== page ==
We do compress the backups and they take about four hours to transfer over the wire. We were hoping for a better RPO (around 1 hour). However, that's our fallback at this point.

When you snapshot a mirror, you can read the data. It just seems that if you can read the data, you should be able to back it up.
Which SQL server version do you have?  The enterprise version provides for a way to take a snapshot of the mirror which can then be accessed/backed up.
My guess you were not going through the forcibly bring up the mirror db?

The SQL books online is a useful resource.

I think the issue is that the snapshot name is used, when restoring, you have to change the database name.
The following might be on point for you:
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tresearchAuthor Commented:
arnold: You can't backup a snapshot.
My mistake, thought that it was part of the options.
misread the process of the backup that mentions taking a snapshot for the backup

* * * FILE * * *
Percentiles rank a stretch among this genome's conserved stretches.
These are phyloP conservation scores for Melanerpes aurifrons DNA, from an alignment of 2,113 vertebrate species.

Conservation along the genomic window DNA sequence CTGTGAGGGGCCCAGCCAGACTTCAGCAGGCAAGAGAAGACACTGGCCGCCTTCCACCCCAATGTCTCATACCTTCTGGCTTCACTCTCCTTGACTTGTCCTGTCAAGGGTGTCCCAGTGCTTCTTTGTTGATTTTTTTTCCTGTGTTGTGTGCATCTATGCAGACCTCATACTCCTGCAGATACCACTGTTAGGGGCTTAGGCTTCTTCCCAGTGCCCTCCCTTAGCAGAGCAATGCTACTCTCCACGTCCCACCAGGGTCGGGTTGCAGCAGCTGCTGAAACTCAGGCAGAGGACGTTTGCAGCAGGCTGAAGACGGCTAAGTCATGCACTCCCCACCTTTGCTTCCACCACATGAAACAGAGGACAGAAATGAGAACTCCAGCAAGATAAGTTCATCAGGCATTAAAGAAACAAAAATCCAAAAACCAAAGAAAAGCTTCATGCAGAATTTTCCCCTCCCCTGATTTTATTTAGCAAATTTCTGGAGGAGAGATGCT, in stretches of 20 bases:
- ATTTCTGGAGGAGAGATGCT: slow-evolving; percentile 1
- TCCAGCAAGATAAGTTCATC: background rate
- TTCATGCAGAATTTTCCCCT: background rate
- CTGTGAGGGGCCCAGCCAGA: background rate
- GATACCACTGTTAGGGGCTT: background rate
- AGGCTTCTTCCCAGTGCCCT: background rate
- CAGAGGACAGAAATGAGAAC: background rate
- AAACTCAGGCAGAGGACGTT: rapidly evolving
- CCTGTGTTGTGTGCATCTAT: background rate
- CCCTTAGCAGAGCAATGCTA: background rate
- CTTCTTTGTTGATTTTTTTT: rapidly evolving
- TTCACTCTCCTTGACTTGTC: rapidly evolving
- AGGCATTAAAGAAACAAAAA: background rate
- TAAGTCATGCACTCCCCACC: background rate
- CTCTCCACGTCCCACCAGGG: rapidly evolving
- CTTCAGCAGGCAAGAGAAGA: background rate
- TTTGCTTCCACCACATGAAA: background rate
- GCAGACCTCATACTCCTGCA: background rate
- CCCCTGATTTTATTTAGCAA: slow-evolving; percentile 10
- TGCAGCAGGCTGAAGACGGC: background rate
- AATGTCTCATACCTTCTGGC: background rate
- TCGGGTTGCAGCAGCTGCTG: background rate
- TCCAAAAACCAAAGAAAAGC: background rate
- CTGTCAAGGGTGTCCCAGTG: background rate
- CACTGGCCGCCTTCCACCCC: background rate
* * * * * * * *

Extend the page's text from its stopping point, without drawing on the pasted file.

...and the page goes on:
When you tried to bring the mirrored DB up, did you go through changing the status of the mirror on the mirrored server to indicate that the connection was severed and then force the mirror online?
This will mean that when the former principal comes back online, the connection will not be reestablished. if you have a witness, the failover would occur automatically.  The issue with a witness, is that if the two nodes are down, the database is inaccessible even if the principal server is active..
tresearchAuthor Commented:
arnold: That's exactly what we did, only the process returned an error, only that's not really the focus of my question here. Just wanting to add an additional layer of protection in case the mirror itself has a problem.
When the principal was unavailable to normally failover the database, the forcible mechanism to bring the mirror up while severing the mirroring connection should have done the trick unless the mirror was out of sync. Have dealt with application that could not work/update the principal database while mirroring was enabled, it is possible that someone severed the mirroring and did not reestablish it.

Maintaining a backup of the principal DB is the right approach, but the backup should not be stored on the same sql server you are backing up.

Depending on your backup plan, i.e. one full daily with transaction logs through the day or one full backup weekly with differential backups daily and transaction log backup through out the day.